A type of research focused on a specific local problem and resulting in an action plan to address the problem.
A general type of research in which a researcher looks for relationships having predictive and/or explanatory power. Both correlational and causal-comparative studies are examples.
Any important assertion presumed to be true but not actually verified; major assumptions should be described in one of the first sections of a research proposal or report.
Research that seeks to produce new knowledge or theory (compare to applied research).
Research to explore the cause for, or consequences of, existing differences in groups of individuals; also referred to as ex post facto research.
A theory and methodology of science that emphasizes the rarity of general laws, the need for very large data bases, and the importance of studying exceptions to overall patterns.
Research that involves collecting data in order to determine the degree to which a relationship exists between two or more variables.
Researchers who raise philosophical and ethical questions about the way educational research is conducted.
Research to describe existing conditions without analyzing relationships among variables.
The collection of data on many variables over an extended period of time in a naturalistic setting, usually using observation and interviews.
A systematic attempt to assess the quality or effectiveness of an evaluation object.
Research in which at least one independent variable is manipulated, other relevant variables are controlled, and the effect on one or more dependent variables is observed.
The systematic collection and objective evaluation of data related to past occurrences to examine causes, effects, or trends of those events that may help explain present events and anticipate future events.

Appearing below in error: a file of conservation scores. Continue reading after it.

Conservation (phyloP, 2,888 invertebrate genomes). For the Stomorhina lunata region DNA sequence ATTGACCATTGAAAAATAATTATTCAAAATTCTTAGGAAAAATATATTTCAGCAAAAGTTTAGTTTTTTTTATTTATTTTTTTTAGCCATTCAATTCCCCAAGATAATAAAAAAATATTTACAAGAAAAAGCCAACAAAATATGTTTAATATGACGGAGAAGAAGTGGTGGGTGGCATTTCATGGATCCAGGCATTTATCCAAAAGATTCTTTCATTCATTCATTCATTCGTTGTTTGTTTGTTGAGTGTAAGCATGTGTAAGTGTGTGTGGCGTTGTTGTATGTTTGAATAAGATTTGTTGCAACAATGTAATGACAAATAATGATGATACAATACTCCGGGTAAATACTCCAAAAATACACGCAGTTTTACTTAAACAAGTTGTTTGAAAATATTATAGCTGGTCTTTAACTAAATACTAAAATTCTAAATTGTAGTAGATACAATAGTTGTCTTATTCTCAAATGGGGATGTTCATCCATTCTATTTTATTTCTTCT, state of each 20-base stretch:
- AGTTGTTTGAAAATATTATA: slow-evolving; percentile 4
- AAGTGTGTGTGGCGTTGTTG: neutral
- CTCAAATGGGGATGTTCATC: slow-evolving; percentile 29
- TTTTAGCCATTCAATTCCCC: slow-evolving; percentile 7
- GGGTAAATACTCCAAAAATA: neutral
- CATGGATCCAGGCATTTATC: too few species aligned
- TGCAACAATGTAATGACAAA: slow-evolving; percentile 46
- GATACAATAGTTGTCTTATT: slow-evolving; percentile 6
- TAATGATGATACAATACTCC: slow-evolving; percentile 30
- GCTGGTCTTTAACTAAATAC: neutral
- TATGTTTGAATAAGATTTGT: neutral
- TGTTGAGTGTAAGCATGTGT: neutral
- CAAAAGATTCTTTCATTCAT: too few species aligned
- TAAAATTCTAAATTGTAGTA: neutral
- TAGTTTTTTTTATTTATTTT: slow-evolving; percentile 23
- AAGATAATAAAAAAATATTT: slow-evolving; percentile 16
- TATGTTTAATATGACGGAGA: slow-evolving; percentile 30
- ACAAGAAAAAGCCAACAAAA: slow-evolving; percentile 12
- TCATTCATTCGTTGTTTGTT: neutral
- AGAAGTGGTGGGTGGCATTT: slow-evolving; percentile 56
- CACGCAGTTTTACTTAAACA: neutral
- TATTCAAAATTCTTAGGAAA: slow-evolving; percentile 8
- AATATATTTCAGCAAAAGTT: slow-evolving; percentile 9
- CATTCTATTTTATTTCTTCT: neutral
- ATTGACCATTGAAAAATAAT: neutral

A tentative, testable assertion regarding the occurrence of certain behaviors, phenomena, or events; a prediction of study outcomes.
Any device for systematically collecting data, such as a test, a questionnaire, or an interview schedule.
A general type of research in which variables are manipulated in order to study the effect on one or more dependent variables.
The systematic identification, location, and analysis of documents containing information related to a research problem.
A statistical procedure for combining the results of several studies on the same topic.
The group to which the researcher would like the results of a study to be generalizable; it includes all individuals with certain specified characteristics.
A statement that indicates the specific purpose of the research, the variables of interest to the researcher, and any specific relationship between those variables that is to be, or was, investigated; includes description of background and rationale (justification) for the study.
A detailed description by the researcher of what was (or will be) done in carrying out a study.
Research in which the investigator attempts to study naturally occurring phenomena in all their complexity.
Research in which the investigator attempts to clarify phenomena through carefully designed and controlled data collection and analysis.
The formal, systematic application of scholarship, disciplined inquiry, and most often the scientific method to the study of problems.
A way of knowing that is characterized by the public nature of its procedures and conclusions and by rigorous testing of conclusions.
Design applied when the sample size is one; used to study the behavior change that an individual exhibits as a result of some intervention or treatment.
An evaluation that seeks to determine the overall effectiveness or usefulness of an evaluation object.
An attempt to obtain data from members of a population (or a sample) to determine the current status of that population with respect to one or more variables.